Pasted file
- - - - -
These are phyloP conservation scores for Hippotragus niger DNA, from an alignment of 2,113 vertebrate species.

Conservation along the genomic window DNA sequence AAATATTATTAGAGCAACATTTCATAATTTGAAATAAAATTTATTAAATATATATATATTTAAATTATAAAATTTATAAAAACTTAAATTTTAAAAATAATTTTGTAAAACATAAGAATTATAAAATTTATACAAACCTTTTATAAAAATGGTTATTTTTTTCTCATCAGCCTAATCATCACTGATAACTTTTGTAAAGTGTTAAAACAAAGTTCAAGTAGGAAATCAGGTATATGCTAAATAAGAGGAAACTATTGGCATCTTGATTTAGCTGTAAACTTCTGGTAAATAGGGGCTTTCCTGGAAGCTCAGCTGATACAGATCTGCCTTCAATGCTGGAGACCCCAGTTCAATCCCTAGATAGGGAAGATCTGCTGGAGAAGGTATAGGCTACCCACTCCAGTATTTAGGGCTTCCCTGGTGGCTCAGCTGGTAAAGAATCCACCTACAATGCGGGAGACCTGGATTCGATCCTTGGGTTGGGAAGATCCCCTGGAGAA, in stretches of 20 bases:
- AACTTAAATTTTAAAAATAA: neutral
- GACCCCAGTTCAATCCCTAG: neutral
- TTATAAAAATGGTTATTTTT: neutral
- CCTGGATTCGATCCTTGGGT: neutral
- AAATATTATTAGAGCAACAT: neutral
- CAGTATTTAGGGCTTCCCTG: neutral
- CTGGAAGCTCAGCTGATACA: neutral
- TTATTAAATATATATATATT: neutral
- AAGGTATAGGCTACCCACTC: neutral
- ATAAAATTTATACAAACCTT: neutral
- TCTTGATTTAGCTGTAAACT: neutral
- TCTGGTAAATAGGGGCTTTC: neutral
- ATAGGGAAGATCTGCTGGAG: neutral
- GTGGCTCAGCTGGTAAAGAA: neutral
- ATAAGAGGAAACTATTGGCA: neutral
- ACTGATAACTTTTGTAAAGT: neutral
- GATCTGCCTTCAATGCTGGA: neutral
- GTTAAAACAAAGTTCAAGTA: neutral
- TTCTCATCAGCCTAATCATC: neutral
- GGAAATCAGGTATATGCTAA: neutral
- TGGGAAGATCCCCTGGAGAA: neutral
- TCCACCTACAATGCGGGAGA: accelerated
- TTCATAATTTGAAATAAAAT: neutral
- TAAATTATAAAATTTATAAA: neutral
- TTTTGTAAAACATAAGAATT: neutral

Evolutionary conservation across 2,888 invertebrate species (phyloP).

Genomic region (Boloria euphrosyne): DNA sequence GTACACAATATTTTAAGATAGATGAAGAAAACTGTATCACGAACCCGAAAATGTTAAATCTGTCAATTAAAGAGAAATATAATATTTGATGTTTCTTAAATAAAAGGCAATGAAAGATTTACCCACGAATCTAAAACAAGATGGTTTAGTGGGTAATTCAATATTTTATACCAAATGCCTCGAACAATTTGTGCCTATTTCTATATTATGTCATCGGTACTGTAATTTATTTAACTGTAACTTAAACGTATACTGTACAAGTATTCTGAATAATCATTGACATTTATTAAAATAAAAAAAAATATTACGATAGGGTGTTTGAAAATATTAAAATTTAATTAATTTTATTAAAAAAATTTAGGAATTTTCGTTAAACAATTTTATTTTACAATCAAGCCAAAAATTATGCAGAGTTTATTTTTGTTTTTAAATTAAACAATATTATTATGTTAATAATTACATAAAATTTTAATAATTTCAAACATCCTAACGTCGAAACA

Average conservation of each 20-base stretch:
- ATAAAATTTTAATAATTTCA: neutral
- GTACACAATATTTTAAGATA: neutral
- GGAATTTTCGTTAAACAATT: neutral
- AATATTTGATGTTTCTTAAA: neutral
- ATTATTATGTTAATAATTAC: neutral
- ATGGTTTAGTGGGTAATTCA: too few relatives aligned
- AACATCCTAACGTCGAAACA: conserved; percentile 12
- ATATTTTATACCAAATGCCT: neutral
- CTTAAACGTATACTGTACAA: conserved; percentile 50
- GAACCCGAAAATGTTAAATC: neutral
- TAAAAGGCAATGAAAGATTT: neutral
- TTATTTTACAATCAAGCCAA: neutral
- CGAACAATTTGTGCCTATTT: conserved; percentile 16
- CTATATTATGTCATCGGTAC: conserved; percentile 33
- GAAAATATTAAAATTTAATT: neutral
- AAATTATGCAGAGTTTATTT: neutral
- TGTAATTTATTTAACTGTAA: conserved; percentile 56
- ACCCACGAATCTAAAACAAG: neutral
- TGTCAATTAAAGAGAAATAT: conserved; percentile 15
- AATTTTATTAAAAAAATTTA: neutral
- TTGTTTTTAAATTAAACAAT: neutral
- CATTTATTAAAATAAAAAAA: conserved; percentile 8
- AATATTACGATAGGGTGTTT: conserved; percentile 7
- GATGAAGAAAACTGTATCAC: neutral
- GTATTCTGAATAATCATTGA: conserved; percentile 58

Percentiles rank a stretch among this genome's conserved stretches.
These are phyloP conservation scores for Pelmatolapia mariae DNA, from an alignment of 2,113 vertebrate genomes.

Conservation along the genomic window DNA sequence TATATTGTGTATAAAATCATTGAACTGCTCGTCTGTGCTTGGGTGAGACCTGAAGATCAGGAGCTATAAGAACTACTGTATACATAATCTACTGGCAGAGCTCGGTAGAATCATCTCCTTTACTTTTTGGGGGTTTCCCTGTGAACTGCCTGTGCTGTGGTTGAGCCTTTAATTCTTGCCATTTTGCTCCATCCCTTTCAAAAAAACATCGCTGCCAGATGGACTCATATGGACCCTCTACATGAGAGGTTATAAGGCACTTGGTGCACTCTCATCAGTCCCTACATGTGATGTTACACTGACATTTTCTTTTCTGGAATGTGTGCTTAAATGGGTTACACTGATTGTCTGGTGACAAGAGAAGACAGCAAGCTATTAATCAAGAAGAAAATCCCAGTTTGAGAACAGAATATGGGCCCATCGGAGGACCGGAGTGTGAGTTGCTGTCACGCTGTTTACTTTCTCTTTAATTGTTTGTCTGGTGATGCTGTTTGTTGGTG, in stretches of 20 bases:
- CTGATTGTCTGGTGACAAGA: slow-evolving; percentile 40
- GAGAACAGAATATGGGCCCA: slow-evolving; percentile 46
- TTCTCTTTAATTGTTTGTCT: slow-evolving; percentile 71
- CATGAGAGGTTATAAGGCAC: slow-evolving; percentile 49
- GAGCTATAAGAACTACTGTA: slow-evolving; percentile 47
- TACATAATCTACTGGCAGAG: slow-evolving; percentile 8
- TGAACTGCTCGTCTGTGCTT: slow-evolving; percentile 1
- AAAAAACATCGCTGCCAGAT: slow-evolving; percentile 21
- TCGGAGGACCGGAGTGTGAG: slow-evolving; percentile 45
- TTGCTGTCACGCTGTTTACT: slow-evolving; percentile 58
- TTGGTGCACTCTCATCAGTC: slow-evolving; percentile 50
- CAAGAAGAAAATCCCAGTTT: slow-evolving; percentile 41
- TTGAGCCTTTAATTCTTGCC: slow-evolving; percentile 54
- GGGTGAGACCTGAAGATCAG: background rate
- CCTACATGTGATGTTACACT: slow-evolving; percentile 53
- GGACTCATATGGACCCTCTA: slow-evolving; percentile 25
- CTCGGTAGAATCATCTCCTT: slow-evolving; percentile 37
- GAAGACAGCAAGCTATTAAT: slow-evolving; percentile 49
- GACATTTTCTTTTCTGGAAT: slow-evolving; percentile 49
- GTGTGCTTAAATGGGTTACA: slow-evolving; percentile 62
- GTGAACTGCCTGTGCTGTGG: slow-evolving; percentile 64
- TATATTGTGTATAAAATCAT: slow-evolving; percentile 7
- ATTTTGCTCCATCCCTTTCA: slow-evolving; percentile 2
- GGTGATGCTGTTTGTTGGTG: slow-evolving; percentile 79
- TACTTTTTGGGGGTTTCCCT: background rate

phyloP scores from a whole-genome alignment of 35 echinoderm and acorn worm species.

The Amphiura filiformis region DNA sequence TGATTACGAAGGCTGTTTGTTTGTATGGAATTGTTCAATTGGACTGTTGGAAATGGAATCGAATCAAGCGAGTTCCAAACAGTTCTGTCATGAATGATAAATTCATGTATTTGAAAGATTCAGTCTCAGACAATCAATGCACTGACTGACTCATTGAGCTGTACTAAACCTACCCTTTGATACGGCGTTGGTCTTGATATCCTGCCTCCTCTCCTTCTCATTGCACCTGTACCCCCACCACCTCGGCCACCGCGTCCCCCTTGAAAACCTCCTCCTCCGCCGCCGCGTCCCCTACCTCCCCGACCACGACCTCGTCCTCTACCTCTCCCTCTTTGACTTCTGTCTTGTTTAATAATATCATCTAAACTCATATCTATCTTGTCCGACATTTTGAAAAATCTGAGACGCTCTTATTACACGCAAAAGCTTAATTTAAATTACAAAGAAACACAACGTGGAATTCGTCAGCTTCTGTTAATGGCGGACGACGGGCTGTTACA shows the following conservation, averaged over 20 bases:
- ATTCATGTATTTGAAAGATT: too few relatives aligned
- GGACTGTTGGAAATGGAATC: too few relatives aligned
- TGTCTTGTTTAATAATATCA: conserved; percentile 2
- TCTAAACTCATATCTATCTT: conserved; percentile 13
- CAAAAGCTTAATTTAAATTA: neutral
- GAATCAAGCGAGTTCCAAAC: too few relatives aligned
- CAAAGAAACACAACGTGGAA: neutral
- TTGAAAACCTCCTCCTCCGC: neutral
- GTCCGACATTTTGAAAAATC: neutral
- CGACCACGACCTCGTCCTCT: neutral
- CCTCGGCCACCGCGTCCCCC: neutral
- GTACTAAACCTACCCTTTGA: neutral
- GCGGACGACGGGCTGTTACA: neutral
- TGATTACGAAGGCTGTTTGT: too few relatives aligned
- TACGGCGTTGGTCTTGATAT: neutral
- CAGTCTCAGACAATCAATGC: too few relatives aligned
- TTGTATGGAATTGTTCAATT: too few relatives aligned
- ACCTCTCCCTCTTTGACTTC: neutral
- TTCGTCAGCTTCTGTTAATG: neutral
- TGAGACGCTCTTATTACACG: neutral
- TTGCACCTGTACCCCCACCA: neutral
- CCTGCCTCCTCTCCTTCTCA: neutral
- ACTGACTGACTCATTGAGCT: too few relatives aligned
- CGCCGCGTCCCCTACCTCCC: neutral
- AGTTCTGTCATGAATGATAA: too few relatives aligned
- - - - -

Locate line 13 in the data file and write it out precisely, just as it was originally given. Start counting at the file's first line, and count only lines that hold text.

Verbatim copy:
- TCTTGATTTAGCTGTAAACT: neutral